Microsoft Corporation (MSFT) has strived to be a leader in the artificial intelligence arena, developing advanced AI theories and applications that permit machines to learn, evolve and make independent decisions.
Microsoft’s AI research team is building software that automatically learns from data, becoming more intelligent over time. For Microsoft stock, shifting focus to artificial intelligence could create a solid foundation for future stability and growth.
The company’s most well-known AI project is Cortana, an integrated smartphone assistant that first appeared on Windows Mobile devices back in 2013.
Unfortunately for Microsoft stock holders, at the time she was more of an effort to just keep up with Apple Inc. (AAPL) and Alphabet Inc (GOOGL, GOOG), with management hoping to retain at least some of its dying mobile device division.
In the years since, however, Windows Mobile hasn’t increased in popularity, accounting for a measly 2.7% of all smartphones in the U.S. as of January. While Microsoft hasn’t officially put the withering Windows Mobile out to pasture, management confirmed at this year’s Build 2016 event that no “new and exciting things” are planned for the company’s mobile device.
Instead, CEO Satya Nadella has allocated significant resources to developing and expanding the company’s artificial intelligence capabilities, focusing on voice-control and automation, and effectively resuscitating Cortana by integrating her into future device builds and positioning the AI as the focal point.
For Microsoft, the decision to focus on human-to-machine interaction and voice-activated control of mobile devices — last December, Cortana became available for iPhone and Android — is a wise one. Rather than wasting millions of dollars on the fool’s errand of directly competing with iPhone and Android, Microsoft has essentially accepted defeat in the smartphone hardware arena.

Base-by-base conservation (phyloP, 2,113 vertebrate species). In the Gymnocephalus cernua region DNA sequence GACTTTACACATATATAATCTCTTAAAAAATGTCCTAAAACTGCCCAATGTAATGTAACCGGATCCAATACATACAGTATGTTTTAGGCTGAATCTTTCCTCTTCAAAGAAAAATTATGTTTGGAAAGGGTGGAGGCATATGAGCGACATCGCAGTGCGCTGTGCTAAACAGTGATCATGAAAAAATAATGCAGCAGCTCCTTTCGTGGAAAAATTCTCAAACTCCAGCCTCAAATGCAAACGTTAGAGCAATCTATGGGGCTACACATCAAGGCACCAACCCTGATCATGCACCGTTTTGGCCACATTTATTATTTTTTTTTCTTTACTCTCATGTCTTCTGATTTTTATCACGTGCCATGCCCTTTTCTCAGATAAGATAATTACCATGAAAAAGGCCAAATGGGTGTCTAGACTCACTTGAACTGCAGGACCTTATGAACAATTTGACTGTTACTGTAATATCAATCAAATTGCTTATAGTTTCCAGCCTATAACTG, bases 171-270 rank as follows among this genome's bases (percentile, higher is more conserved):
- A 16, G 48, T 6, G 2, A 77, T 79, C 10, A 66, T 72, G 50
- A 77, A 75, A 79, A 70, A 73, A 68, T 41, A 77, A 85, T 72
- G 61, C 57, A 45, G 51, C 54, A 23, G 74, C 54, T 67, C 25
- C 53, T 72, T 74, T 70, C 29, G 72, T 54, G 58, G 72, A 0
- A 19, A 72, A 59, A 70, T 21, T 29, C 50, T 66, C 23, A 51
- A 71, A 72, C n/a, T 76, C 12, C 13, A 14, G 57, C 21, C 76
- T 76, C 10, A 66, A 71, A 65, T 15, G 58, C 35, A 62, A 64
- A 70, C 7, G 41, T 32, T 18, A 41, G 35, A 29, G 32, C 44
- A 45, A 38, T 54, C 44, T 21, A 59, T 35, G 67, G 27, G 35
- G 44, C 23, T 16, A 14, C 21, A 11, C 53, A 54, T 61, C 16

Microsoft Senior Director Aaron Woodman said:
“You know, when we first entered the market of smartphones with the new OS, we had big ambitions. But in reality it turned out that the market does not reflect the dynamics of our desires. Let’s be honest, we could have been better.”
How Will Cortana Transform MSFT Mobile Presence?
Most smartphone users are at least vaguely aware of the voice control capabilities embedded into modern devices. We can search the internet, send emails and text messages, make calls and schedule reminders. Voice, however, isn’t the primary way we interact with our devices, and many people see this feature as more of a gimmick than anything else.
Microsoft hopes to change that.
Nadella wants Cortana to eventually become the artificial intelligence assistant for mobile devices, replacing Siri and Google Now. “It’s about taking the power of human language and applying it more pervasively to all of our computing,” Nadella explained.
On the surface, the concept is actually quite simple and intuitive: Cortana will help smartphone users accomplish a number of complex tasks, from shopping to scheduling appointments to sending emails, all by having a relatively normal conversation with your phone. Cortana’s speech recognition and integration capabilities are already impressive, which is the foundation upon which future advancements will be made.
A new framework is available for developers to create voice-responsive apps that integrate seamlessly with Cortana, allowing for a hand-off of user voice input from one to the other.
Microsoft hopes to build an army of “chatterbots” that can all work together to share data and accomplish whatever task the smartphone user requests. With Cortana in the middle, users should feel more comfortable interacting through a familiar AI.
Bottom Line for Microsoft Stock
Artificial intelligence software has come a long way in the 50-or-so years since the ELIZA chatterbot was developed by the MIT Artificial Intelligence Laboratory.
Today, computers and mobile devices can recognize human speech, understand the content and context of those spoken words, and respond accordingly, whether that response is a simple audible cue or something more complex.
With tech goliaths such as Microsoft, Apple, Alphabet and even Amazon.com, Inc. (AMZN) all developing their own voice-responsive artificial intelligence software, it’s clear that the spoken word will continue to play a larger role in how we interact with technology.
Microsoft is attempting to position itself as a future leader in the voice-activated human-to-machine interaction arena with its new “Conversations as a Platform” development system by using Cortana, its advanced artificial intelligence assistant.
While other technology giants will surely continue improving their own mobile AI assistants, MSFT’s new dedication has the potential to advance the company — and Microsoft stock — to new heights down the road.
The key will be attracting app developers to the Microsoft platform, which shouldn’t be nearly as challenging as it was in the past, given that Cortana is no longer exclusive to Windows devices.
As of this writing, Greg Gambone did not hold a position in any of the aforementioned securities.